On November 12, NASA informed that a rogue asteroid about the size of India’s Qutub Minar will flyby planet Earth on the night of November 14, as the country celebrates Diwali. The “potentially hazardous” Asteroid 2020 TB9 and Asteroid 2020 ST1 will be coming closer to Earth at the speed of 28,646 km per hour. Although according to NASA’s release, the two asteroids are tiny, about 175 meters in size but are three times longer than a football pitch, the scientists estimated.
According to NASA monitoring services, asteroid 2020 ST1 is expected to miss hitting the Earth keeping at a distance more than 19 times the distance between the Earth and the Moon, approximately seven million kilometers as it whooshes past the Earth on November 14. The other asteroid is expected to make a low impact trajectory as both Near Earth Asteroids, or NEAs become fireballs outside Earth's atmosphere shattering apart.
We installed a new, much larger camera on the old Schmidt telescope this summer to hunt for near-Earth asteroids. Here's the first catch, 2020 VL1, which is also the smallest one discovered from us, being only 10-15 m wide! https://t.co/8PjOwUh0lG pic.twitter.com/C8iyeIc9ms— Konkoly Observatory (@konkolyobs) November 11, 2020
“The vast majority of NEAs pass by safely at much greater distances – usually much farther away than the Moon,” NASA informed.
"It's really cool to see a small asteroid come by this close because we can see the Earth's gravity dramatically bend its trajectory," said Paul Chodas, director of the Center for Near-Earth Object Studies (CNEOS) at NASA's Jet Propulsion Laboratory in Southern California said about the NEA asteroids.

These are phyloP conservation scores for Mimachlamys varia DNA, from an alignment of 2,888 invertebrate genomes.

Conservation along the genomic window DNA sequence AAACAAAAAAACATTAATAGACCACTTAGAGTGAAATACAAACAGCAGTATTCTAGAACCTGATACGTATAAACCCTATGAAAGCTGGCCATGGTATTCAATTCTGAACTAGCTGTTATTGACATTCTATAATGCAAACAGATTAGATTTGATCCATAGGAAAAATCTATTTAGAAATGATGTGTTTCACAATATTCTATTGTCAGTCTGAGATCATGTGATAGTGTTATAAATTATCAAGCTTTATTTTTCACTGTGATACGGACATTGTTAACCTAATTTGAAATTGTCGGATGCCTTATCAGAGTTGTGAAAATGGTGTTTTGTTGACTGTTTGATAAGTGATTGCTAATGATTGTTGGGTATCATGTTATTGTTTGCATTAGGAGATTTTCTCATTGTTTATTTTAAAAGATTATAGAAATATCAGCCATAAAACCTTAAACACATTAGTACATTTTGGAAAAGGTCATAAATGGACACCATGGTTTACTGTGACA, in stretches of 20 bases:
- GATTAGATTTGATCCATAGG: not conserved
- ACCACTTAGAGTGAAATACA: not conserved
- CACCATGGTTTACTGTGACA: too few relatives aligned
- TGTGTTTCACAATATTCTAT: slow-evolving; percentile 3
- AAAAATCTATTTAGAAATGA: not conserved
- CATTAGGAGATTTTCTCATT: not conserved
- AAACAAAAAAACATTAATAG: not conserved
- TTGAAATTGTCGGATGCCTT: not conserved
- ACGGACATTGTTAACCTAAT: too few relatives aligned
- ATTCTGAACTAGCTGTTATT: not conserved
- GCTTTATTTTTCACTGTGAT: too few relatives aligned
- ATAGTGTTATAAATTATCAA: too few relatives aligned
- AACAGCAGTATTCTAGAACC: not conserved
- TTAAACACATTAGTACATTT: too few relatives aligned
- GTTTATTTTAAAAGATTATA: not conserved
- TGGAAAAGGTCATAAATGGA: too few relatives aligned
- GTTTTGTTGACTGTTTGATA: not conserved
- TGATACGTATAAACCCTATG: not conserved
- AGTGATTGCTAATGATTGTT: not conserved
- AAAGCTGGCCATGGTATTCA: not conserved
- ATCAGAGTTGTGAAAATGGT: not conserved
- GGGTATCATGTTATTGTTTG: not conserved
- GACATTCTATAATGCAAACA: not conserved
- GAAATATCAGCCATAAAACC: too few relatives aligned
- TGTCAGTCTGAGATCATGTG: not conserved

The 'potentially hazardous’ asteroids scatter sediments in the outer line of the solar system and have the potential to collide with Earth depending on its future orbits of the Sun, according to NASA. “Potentially Hazardous Asteroids (PHAs) are currently defined based on parameters that measure the asteroid’s potential to make threatening close approaches to the Earth,” NASA said. “Specifically, all asteroids with a minimum orbit intersection distance (MOID) of 0.05 au or less are considered PHAs,” it further informed. According to Jet Propulsion Laboratory (JPL) website, the asteroids have been nudged by the gravitational attraction of nearby planets into orbits that has caused them to enter the Earth.
MPEC 2020-S107 announced new potentially hazardous asteroid 2020 ST1. It was discovered at our 1.5m survey telescope by observer K. Wierzchos on September 18th, 2020. The asteroid has an estimated diameter between 156 - 271 meters. 2020 ST1 poses no impact threat to Earth. pic.twitter.com/bwwsLuteuw— Catalina Sky Survey (@catalina_sky) September 22, 2020